Here, even if one focuses only on the Korfant factors, one must conclude that the two conspiracies, as they were actually presented at trial, were substantially the same.   Thus, although the indictments purport to charge factually different conspiracies, the nominal differences of time, place, and scope were, as noted above, largely abandoned at trial.   While the participants were somewhat different, Maslin's connections to Clute, Jacobs, and Skidders as his largest suppliers of hydroponic marijuana were prominently featured in both trials.   As for time, by the end of the second trial, the Government had expressly abandoned any meaningful claim of different timing between the two conspiracies.   As to operation, the two conspiracies, and especially Maslin's key role as broker, were largely identical in the two cases, as were the distribution chains of the valuable hydroponic marijuana from the north country.   The overt acts, while not all identical, included many prominent ones, such as those described by Agent Bokal, that were identical down to their very description.   The geographic scope, both generally (nationwide) and particularly (focused on the “north country”) was essentially the same.2  Once the cocaine reference was effectively abandoned, the objectives were likewise identical.   Finally, as to interdependence, since what was ultimately proven was one common conspiracy, this factor is irrelevant.

There are, moreover, several additional factors here, not directly addressed in Korfant, that further point toward a finding of double jeopardy.   These include the fact that the Government, in its opening and closing arguments, presented both cases to the jury as broad conspiracies of an essentially identical nature;  that the district judges in both cases made no effort to define the charged conspiracies beyond the bare elements;  that the two essentially unimpeachable witnesses, Olson and Bokal, gave essentially identical testimony at both trials;  that the most damning evidence-Maslin's own admissions-was identical at the two trials;  and that a central focus of most of the co-conspirator testimony at both trials was the supply of hydroponic marijuana from Canada through the Indian reservation to Maslin, who then distributed it nationwide.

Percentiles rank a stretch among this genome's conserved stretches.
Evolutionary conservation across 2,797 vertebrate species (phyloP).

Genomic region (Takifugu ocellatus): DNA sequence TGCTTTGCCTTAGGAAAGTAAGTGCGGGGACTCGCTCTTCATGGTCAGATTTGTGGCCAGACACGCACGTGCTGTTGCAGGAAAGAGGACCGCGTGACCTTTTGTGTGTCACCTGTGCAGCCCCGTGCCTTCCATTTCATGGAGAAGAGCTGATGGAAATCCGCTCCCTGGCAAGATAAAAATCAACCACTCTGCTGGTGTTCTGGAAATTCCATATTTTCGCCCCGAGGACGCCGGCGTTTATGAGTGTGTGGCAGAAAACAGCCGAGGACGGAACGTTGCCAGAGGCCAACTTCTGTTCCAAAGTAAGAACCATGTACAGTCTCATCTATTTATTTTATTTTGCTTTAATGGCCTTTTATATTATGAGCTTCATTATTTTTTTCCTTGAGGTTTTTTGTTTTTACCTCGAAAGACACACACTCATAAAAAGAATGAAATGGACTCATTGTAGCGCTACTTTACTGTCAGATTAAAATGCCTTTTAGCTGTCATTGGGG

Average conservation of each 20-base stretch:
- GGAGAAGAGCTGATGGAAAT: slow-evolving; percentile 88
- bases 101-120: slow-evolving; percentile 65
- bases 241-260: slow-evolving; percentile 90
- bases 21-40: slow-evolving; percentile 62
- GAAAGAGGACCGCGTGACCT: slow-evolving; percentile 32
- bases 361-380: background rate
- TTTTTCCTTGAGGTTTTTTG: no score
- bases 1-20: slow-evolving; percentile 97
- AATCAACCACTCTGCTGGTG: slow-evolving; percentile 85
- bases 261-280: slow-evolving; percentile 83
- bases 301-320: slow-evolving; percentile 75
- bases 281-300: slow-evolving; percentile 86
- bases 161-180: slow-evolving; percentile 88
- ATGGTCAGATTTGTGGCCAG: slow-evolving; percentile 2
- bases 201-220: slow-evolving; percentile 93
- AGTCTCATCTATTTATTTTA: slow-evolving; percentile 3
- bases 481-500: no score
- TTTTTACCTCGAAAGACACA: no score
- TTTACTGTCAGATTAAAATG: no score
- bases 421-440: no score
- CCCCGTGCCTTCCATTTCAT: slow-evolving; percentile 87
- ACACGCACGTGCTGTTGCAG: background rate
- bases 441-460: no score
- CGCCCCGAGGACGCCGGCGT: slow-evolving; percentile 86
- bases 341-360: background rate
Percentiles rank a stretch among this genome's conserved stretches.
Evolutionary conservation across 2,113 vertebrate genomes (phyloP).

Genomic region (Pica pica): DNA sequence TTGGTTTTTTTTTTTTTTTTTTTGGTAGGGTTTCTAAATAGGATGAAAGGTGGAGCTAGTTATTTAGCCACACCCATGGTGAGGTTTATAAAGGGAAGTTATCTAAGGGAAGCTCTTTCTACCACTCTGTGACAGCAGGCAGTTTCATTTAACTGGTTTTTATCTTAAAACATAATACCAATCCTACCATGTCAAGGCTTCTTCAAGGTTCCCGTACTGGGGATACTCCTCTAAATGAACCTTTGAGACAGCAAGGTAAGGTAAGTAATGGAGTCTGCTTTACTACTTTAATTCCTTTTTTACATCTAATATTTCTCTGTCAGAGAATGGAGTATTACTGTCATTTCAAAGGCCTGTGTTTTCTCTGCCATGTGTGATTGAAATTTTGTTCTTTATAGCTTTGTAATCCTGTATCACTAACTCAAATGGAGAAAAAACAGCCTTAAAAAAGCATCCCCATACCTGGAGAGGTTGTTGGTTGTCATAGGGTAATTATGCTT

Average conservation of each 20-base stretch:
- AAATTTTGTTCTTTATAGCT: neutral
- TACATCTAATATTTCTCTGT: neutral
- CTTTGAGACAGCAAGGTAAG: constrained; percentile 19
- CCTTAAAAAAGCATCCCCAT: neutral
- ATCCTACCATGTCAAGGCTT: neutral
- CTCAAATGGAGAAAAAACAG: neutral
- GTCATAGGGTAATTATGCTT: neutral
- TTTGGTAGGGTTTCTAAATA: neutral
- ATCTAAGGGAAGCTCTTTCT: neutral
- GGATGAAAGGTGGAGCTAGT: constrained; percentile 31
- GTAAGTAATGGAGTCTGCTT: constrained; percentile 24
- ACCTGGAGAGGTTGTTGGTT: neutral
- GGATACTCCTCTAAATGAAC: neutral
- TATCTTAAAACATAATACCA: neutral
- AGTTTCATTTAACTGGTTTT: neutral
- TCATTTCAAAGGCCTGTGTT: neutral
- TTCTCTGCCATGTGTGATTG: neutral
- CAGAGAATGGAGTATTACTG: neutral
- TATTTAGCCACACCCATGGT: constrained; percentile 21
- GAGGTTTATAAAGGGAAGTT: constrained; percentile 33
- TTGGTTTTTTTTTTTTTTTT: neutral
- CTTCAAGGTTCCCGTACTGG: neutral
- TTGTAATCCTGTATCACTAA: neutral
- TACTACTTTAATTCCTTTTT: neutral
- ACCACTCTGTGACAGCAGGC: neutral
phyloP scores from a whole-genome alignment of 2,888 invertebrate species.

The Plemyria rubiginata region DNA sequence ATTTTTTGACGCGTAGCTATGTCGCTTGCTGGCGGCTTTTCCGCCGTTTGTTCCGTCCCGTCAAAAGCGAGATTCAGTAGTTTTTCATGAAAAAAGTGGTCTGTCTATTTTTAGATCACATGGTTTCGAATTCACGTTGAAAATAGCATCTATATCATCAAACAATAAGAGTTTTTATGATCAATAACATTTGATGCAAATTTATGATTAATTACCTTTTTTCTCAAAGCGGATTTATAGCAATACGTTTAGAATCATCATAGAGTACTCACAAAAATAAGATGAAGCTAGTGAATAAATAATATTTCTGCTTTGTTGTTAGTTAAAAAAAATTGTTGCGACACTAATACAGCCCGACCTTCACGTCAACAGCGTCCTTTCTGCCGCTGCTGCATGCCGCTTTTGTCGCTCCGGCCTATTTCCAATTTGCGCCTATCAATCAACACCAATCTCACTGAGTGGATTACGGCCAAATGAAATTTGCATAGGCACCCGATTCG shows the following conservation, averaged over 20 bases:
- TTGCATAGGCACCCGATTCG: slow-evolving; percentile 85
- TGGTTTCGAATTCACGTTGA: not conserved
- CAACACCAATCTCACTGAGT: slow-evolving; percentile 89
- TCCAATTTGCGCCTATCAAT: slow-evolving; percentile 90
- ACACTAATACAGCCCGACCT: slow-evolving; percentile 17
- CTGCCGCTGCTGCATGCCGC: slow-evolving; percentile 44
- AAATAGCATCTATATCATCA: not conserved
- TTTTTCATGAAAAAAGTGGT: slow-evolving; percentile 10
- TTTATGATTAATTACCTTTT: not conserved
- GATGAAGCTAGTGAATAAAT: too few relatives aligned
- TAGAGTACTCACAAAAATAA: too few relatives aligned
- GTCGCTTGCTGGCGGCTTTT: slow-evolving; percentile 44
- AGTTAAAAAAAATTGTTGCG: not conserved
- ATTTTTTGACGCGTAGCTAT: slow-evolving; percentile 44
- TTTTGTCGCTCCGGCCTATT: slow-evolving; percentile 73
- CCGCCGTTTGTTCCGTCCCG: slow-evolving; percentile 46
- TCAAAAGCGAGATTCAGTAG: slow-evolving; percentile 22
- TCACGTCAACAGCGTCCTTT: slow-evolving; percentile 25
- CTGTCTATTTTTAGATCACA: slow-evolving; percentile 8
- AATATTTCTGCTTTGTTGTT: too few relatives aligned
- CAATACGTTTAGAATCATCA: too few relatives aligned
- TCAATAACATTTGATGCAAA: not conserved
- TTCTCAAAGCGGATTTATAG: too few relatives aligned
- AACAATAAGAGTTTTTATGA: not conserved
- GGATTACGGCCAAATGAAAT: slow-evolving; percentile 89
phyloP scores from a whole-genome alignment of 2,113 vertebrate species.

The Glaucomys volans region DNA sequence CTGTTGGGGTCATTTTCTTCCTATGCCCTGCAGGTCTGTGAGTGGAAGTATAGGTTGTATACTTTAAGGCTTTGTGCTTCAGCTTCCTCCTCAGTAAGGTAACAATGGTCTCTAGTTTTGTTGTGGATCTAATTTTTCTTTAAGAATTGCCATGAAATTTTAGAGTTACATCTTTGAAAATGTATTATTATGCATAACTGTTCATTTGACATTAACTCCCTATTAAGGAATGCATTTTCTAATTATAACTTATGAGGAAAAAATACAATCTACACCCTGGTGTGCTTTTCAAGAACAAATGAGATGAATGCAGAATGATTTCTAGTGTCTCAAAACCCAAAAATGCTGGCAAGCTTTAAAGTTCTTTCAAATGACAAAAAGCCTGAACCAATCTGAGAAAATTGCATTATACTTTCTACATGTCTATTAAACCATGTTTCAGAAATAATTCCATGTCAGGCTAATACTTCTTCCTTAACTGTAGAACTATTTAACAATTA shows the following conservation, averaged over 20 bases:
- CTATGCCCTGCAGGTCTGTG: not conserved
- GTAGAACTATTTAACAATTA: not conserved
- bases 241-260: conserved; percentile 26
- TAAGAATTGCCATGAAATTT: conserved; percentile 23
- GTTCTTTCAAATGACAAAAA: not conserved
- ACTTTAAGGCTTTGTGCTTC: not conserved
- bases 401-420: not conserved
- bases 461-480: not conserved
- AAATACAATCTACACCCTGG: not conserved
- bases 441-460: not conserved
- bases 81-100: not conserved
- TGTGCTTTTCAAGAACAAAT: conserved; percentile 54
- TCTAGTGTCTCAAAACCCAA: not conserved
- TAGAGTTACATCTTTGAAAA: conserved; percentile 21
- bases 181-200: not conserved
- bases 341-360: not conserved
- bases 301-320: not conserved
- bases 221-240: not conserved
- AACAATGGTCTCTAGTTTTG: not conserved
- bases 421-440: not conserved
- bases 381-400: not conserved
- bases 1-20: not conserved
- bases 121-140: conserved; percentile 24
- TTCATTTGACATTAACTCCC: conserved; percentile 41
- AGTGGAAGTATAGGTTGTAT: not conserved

In the end, in the circumstances presented here, the Government cannot have it both ways.   Having charged and proven in the Binghamton case a broad (and somewhat elastic) conspiracy embracing virtually the totality of Maslin's marijuana brokerage activities-and very prominently his brokerage activities involving hydroponic marijuana brought in from the north-it is hardly in a position to claim that the Albany case, alleged in equally broad terms but focusing more exclusively on the north-originating hydroponic marijuana activity, is a separate conspiracy.   Taken together, we are left with the firm conclusion that any alleged differences between the two charges, as those conspiracies were actually presented to the jury, pale in comparison with their substantial identity, and that Maslin was therefore twice put in jeopardy for the same offense.

Accordingly, we reverse Maslin's conviction.


1.   This was the same “Rocky Skidders” as to whose dealings with Maslin Agent Bokal had testified at the Binghamton trial, see supra.

2.   Although the district court, in denying the double jeopardy motion prior to the Albany trial, stated that the conspiracy charged in the Binghamton case “centered in the Binghamton area” while that charged in the Albany case “centered in the [Indian reservation] area of Akwesasne, which straddles the border between the United States and Canada,” in actuality, the proof at both trials, as noted above, described a nationwide marijuana distribution system brokered by Maslin, with hydroponic marijuana being obtained from the north country and distributed elsewhere.   That the Binghamton case included more proof about the additional sales of lower grade marijuana from the south does not make it a separate conspiracy.

RAKOFF, District Judge:

Copied to clipboard